Claims are determined on a sequential basis. The first step is to determine whether the individual is engaging in SGA. Under current regulations, in most cases if a nonblind person is earning more than $700 a month (net of impairment-related work expenses), he will be considered to be engaging in SGA. In the case of blind individuals, SGA is $1,170 a month in 2000, indexed annually to average wage growth. If it is determined that the individual is engaging in SGA, a decision is made that she is not disabled without considering medical factors. If an individual is found not to be engaging in SGA, the severity and duration of the impairment are explored. If the impairment is determined to be ``not severe'' (i.e., it does not significantly limit the individual's capacity to perform basic work activities), the individual's disability claim is denied. If the impairment is ``severe,'' a determination is made as to whether the impairment ``meets'' or ``equals'' the medical listings published in regulations by SSA,\4\ and whether it will last for 12 months. If the impairment neither ``meets'' nor ``equals'' the listing (which would result in an allowance), but meets the 12-month duration rule, the individual's residual functional capacity (what an individual still can do despite his limitations) and the physical and mental demands of past relevant work must be evaluated. If the impairment does not prevent the individual from meeting the demands of past relevant work, benefits are denied. If the impairment does, then it must be determined whether the impairment prevents other work.

\4\ The listing of impairments contains over 100 examples of medical conditions that are considered significant enough to prevent an individual from engaging in SGA. Each listing describes a degree of severity such that an individual who is not working, and has such an impairment, is considered unable to work by reason of the medical impairment. The listing describes specific medically acceptable clinical and laboratory findings and signs which establish the severity of the impairments. An impairment or combination of impairments is said to ``equal the listings'' if the medical findings for the impairment are at least equivalent in severity and duration to the findings of a listed impairment.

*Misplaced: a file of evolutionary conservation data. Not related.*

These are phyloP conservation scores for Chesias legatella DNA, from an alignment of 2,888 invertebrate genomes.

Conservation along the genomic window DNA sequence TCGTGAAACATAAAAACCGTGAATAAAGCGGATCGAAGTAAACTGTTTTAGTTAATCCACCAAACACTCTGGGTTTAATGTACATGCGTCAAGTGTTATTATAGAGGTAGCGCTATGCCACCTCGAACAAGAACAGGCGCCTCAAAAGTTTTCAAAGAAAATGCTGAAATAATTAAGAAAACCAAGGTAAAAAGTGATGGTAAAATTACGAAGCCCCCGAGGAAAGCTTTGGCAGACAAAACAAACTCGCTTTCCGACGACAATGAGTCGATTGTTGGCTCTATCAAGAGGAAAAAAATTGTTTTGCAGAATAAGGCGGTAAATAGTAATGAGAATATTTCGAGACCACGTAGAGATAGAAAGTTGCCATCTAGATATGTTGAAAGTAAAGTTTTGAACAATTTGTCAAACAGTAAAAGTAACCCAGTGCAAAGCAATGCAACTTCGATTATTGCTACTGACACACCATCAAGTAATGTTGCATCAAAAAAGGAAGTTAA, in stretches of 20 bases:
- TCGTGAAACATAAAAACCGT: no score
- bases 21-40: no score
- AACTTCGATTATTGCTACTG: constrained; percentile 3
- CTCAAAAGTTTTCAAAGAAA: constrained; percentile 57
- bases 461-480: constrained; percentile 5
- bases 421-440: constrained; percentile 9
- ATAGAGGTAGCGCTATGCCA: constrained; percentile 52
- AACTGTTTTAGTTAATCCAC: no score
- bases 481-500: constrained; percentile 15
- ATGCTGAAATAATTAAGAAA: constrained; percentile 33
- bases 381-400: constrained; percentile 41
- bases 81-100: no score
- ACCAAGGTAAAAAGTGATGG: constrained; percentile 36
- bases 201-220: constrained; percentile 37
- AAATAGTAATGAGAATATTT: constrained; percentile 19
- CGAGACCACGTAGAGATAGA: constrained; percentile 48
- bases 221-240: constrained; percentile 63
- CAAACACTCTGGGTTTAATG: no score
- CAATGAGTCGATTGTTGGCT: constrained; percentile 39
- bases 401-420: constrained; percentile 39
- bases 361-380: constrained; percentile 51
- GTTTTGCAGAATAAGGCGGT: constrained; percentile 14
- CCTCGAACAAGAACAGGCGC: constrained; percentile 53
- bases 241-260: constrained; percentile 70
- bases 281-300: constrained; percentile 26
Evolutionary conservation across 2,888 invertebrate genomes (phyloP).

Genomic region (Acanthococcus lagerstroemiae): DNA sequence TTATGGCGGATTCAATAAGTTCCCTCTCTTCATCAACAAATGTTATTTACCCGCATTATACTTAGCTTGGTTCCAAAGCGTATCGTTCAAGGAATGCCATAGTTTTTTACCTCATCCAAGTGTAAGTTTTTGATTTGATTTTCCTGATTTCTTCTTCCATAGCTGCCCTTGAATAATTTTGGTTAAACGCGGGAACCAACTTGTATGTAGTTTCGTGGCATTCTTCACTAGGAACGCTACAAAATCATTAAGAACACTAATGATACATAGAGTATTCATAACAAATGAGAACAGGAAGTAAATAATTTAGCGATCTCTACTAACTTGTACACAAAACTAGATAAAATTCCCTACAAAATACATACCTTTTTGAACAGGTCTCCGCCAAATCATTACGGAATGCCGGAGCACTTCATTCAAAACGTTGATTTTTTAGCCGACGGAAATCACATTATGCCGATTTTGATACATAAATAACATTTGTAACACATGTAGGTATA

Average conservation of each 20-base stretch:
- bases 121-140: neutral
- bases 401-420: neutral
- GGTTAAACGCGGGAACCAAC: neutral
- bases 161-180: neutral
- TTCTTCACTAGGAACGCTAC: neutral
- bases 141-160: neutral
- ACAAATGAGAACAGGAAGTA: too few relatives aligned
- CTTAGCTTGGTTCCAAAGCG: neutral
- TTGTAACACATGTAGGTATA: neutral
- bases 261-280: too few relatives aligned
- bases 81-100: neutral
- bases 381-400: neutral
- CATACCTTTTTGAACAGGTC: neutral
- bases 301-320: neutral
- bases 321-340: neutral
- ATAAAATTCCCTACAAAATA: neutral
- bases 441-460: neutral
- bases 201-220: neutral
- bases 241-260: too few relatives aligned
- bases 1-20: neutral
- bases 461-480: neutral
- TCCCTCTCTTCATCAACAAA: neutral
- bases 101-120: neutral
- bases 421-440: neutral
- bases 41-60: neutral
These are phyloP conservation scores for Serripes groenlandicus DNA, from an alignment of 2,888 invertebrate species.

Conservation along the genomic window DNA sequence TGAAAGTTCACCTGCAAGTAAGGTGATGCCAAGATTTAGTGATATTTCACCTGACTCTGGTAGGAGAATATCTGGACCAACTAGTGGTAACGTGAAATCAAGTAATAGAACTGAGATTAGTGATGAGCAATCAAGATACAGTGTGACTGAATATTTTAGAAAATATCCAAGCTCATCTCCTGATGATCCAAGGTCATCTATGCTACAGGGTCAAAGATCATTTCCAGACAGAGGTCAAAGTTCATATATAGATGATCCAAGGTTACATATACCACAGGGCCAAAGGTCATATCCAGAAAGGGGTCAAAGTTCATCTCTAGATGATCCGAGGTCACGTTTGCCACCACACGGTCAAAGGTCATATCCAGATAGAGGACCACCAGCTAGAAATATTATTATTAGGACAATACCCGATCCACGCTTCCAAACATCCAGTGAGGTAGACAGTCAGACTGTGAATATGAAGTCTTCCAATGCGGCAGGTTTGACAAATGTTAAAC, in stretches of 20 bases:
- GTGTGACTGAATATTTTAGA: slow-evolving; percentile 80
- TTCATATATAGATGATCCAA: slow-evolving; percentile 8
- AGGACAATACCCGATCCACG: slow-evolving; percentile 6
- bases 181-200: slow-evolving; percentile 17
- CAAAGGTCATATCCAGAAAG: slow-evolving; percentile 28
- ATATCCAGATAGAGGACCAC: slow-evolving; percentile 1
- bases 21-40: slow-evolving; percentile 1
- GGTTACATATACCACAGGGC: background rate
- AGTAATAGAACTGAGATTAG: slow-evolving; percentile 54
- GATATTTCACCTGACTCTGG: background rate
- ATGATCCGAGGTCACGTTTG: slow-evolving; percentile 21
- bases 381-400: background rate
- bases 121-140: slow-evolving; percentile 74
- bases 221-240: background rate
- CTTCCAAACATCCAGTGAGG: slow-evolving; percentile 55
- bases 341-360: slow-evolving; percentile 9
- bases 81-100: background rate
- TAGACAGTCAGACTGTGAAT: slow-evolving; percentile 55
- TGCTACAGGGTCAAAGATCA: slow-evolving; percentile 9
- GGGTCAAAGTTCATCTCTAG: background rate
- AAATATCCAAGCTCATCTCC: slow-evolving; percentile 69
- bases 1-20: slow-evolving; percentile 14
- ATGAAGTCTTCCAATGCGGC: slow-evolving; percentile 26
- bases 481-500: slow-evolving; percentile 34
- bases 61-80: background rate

At this stage in the adjudication process, because of a court decision and subsequent administrative and legislative ratification of this decision, the burden of proof switches to the government to show that the individual can, considering her impairment, age, education, and work experience, engage in some other kind of SGA that exists in the national economy. Such work does not have to exist in the immediate area in which he lives, and a specific job vacancy does not have to be available to him. Work in the national economy is defined in statute as work which exists in significant numbers either in the region where such individual lives or in several regions of the country.

SSA has developed a vocational ``grid'' designed to reduce the subjectivity and lack of uniformity in applying the vocational factor. Through a formula, the grid regulations relate certain worker characteristics such as age, education, and past work experience to the individual's residual functional capacity to perform work-related physical and mental activities. If the applicant has a particular level of residual work capability--characterized by the terms sedentary, light, medium, heavy and very heavy--an automatic finding of ``disabled'' or ``not disabled'' is required when such capability is applied to various combinations of age, education, and work experience.

The Commissioner must review 50 percent of the disability allowances and a sufficient number of other determinations to ensure a high degree of accuracy. The Commissioner may also, on her own initiative, review any determination by a DDS.

The 1980 disability amendments required that, at least once every 3 years, the Social Security Administration reexamine every individual on the rolls who is determined to be nonpermanently disabled. Where there is a finding of permanent disability, the Commissioner may reexamine at such times as are determined to be appropriate. These reviews are in addition to the administrative eligibility review procedures existing before the 1980 amendments. Effective in 2001, these reviews cannot begin while an individual is ``using a ticket'' as defined by the Commissioner (see ``Changes in the 106th Congress'' below).

The 1984 Disability Benefits Reform Act required that in continuing eligibility review cases, benefits may be terminated only if the Commissioner finds that there has been medical improvement in the person's condition and that the individual is now able to engage in SGA.